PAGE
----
tw/ staurw/ (oV) dat. "to the cross" - to / on the cross. Local, expressing space.


Fifth: In Christ the legalistic application of the law is triumphantly disarmed - the law is discarded as a pathway to blessing, v15. As Wilson notes this "is a notoriously difficult verse both to translate and to interpret" - who are the "powers and authorities"? As set out below, it is likely that "the powers and authorities" are not satanic powers, but rather the oppressive regulations of the law, regulations designed to expose sin and thus condemn the sinner. This binding authority of the law's regulations has been discarded by means of Jesus' faithful obedience on the cross. "With this verse, Paul brings to a conclusion his explanation of how we have been brought to fullness in Christ", Moo.

apekdusamenoV (apekduomai) aor. mid. part. "having disarmed" - having spoiled, stripped, divested, de-robed , stripped . Attendant circumstance participle expressing action accompanying the verb "he made a show of", or adverbial, instrumental, expressing means. The word images the humiliation of an enemy in the stripping off of their robes and symbols of authority. The prefix probably means "completely stripped." The middle voice may mean "he stripped himself", but most commentators read it as active, a common feature of some Greek words. The subject is either God, or Christ. Most commentators opt for "Christ", but there is no indication in the text that there has been a change in subject. Up to this point "God" is the cause of the action.

taV arcaV kai taV exousiaV "the powers and authorities" - the first principles and the authorities. These two words have prompted a myriad of theories as to their meaning. The accepted view is that Jesus, through his death on the cross, overcame the demonic powers, cf., 1:16. The Church Fathers tended to emphasize this aspect of Jesus' work on the cross. The cross was like a bait to Satan who took hold of it and found himself trapped and destroyed. The victory motif of the cross is certainly a strong one and true enough, but why Paul should use it here is hard to fathom. Maybe it is because the dark powers, these principalities and powers, were the ones who took the good law, and through temptations to sin made it a curse. Yet, there is another possible approach to the exegesis of these two nouns - somewhat left-of-field. The verb, translated "disarm" in the NIV can mean "put off" or "discard". There is the possibility that the "powers and authorities" that Paul has in mind are actually the regulations of the law, which through the cross, Christ has discarded. ("Powers" = the first principles. "Authorities = binding authority. ie., The Torah). The Mosaic law was not only nailed to the cross, but through the cross it was discarded (ie., its function to condemn and thus lead the sinner to seek divine mercy, which mercy is found through faith in the faithfulness of Christ, is no longer needed, although its function to guide the life of faith remains).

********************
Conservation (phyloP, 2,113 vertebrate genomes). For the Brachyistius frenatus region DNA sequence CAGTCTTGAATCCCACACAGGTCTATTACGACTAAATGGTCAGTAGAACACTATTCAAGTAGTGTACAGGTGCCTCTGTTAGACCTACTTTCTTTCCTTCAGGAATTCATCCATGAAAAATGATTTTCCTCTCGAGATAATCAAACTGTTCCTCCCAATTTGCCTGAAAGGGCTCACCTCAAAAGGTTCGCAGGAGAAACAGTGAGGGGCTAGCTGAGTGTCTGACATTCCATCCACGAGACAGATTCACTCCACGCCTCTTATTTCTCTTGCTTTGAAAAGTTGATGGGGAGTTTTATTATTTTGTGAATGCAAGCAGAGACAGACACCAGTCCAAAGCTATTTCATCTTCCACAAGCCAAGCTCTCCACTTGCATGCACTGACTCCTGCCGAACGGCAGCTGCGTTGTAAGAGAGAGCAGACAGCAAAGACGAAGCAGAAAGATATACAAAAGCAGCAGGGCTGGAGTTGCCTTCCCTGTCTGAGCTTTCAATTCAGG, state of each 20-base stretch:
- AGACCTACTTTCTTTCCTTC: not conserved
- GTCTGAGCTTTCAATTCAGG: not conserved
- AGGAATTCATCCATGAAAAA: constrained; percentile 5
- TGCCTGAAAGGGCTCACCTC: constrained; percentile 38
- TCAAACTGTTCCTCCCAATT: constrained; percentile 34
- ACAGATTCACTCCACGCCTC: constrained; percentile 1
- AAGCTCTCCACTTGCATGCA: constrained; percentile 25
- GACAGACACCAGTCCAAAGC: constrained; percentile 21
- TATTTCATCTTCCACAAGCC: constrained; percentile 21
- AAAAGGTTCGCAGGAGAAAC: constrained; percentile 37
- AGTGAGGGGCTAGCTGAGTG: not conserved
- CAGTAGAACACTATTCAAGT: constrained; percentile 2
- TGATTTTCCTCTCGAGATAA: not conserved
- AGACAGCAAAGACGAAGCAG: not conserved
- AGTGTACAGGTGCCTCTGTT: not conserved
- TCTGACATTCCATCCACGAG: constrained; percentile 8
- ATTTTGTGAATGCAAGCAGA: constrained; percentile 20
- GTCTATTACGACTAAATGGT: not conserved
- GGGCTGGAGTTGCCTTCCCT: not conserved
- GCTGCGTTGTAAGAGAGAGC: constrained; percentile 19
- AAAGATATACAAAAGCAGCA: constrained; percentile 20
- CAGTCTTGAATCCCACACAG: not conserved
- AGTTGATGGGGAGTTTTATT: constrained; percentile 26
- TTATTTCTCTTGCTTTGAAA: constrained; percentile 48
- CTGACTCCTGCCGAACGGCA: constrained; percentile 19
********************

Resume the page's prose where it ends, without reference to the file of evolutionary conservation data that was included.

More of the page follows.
edeigmatisen (deigmazw) aor. "he made a [public] spectacle of them" - he made an example, a public / open show, display. The NIV assumes the object of this verb is the "powers and authorities."

en + dat. "public" - in [boldness]. Here adverbial, modal, expressing the manner of the display; "they were boldly exposed."

qriambeusaV (qriambeuw) aor. part. "triumphing over [them]" - having triumphed over [them]. The participle is adverbial, probably modal, expressing the manner in which the "spectacle" was enacted, or temporal, "when by the cross he triumphed over them", Weymouth, or instrumental, expressing means. The sense is: to lead in a triumphal procession, exalt over an enemy.

en + dat. "by [the cross]" - in / by [it]. The preposition is probably instrumental / agency, as in the NIV, but a locative sense, "in", is also acceptable, NRSV. The antecedent of "it" is obviously the cross. Only by arguing that a reflexive pronoun was intended is it possible to propose "himself" = Christ.


Colossians Introduction



[Pumpkin Cottage]